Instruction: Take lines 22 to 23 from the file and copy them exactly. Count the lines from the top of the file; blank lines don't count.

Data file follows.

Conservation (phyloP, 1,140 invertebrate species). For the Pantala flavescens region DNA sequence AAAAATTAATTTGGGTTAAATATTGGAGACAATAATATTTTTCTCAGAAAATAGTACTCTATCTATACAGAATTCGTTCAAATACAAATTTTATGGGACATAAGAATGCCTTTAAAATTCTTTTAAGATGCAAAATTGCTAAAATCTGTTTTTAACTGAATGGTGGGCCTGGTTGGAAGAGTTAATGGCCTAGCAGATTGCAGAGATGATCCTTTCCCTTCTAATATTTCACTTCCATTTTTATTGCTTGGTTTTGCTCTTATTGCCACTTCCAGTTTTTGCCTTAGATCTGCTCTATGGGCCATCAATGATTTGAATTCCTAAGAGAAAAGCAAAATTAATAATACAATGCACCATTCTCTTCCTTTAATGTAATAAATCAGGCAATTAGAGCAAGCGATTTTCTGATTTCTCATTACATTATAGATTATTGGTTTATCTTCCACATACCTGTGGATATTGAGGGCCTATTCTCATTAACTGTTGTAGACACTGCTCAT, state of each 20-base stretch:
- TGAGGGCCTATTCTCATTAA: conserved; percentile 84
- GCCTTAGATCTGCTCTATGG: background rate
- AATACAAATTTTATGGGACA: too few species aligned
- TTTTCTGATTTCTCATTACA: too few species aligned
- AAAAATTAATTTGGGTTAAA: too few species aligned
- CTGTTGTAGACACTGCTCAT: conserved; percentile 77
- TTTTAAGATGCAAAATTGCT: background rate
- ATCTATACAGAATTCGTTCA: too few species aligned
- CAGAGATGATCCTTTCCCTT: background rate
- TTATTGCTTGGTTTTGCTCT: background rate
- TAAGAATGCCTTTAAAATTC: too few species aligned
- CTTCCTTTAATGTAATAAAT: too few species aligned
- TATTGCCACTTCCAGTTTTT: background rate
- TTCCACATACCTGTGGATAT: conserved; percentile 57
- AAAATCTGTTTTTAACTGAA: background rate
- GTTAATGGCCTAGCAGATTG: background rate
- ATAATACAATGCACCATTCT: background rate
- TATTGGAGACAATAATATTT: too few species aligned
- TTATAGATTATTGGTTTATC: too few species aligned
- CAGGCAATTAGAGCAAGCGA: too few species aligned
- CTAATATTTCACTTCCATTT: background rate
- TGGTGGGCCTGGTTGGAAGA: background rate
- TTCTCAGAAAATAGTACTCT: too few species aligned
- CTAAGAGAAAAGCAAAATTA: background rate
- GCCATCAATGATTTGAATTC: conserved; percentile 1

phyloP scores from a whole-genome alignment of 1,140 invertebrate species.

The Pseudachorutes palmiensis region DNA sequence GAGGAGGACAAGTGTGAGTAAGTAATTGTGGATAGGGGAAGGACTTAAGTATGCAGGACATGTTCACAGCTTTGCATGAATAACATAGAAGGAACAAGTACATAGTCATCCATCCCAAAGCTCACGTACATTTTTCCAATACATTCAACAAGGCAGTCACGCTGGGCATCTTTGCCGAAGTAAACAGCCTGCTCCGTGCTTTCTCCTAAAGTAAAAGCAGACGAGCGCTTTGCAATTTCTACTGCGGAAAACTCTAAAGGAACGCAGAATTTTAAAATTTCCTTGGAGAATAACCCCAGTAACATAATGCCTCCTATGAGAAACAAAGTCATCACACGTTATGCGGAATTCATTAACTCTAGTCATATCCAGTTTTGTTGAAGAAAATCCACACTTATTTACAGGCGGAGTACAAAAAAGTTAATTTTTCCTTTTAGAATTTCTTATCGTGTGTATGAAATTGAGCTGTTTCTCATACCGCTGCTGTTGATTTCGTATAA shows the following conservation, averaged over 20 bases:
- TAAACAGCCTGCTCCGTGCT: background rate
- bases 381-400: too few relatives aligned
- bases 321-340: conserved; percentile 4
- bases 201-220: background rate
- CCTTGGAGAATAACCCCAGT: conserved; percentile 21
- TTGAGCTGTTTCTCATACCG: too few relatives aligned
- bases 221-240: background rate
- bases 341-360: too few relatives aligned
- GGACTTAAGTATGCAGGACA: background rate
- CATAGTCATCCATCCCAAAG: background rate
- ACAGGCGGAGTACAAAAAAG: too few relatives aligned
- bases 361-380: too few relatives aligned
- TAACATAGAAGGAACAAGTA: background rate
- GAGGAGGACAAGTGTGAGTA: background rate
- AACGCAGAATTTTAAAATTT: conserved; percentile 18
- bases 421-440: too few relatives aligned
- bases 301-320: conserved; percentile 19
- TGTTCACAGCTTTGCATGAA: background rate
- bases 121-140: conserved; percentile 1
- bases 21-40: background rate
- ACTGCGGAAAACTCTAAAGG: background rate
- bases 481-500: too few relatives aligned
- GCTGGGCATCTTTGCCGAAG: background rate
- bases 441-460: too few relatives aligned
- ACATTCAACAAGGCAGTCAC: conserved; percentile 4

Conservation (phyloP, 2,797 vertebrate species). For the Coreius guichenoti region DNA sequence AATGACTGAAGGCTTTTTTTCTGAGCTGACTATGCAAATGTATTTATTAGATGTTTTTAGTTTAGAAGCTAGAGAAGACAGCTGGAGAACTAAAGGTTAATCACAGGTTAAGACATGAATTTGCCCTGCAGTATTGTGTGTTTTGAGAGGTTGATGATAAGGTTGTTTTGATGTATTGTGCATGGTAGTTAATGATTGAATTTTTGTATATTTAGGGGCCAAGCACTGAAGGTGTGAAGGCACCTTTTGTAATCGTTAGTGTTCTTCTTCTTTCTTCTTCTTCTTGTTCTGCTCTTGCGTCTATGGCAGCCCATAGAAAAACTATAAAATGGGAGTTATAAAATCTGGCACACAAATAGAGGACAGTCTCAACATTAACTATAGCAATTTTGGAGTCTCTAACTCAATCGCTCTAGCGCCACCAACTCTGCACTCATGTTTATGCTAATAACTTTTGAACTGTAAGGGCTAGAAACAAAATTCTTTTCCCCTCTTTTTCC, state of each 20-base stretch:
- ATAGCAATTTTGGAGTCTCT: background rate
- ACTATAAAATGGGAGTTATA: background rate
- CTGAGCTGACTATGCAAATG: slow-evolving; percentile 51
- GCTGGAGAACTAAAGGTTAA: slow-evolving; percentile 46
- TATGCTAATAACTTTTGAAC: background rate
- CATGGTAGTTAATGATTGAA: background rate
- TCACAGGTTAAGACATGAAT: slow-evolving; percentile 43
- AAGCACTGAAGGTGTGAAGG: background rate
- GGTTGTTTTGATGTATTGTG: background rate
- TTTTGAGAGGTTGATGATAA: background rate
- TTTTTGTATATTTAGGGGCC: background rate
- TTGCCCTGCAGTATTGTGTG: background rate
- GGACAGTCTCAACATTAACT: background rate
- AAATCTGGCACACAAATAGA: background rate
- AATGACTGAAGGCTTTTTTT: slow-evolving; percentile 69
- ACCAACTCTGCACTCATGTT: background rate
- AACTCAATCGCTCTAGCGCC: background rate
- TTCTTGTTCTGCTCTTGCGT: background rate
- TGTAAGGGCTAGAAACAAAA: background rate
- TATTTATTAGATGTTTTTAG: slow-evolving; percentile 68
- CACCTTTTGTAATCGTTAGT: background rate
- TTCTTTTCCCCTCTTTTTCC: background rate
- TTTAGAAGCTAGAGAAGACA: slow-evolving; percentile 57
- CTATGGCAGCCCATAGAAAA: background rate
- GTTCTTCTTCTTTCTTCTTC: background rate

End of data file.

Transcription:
- CTAATATTTCACTTCCATTT: background rate
- TGGTGGGCCTGGTTGGAAGA: background rate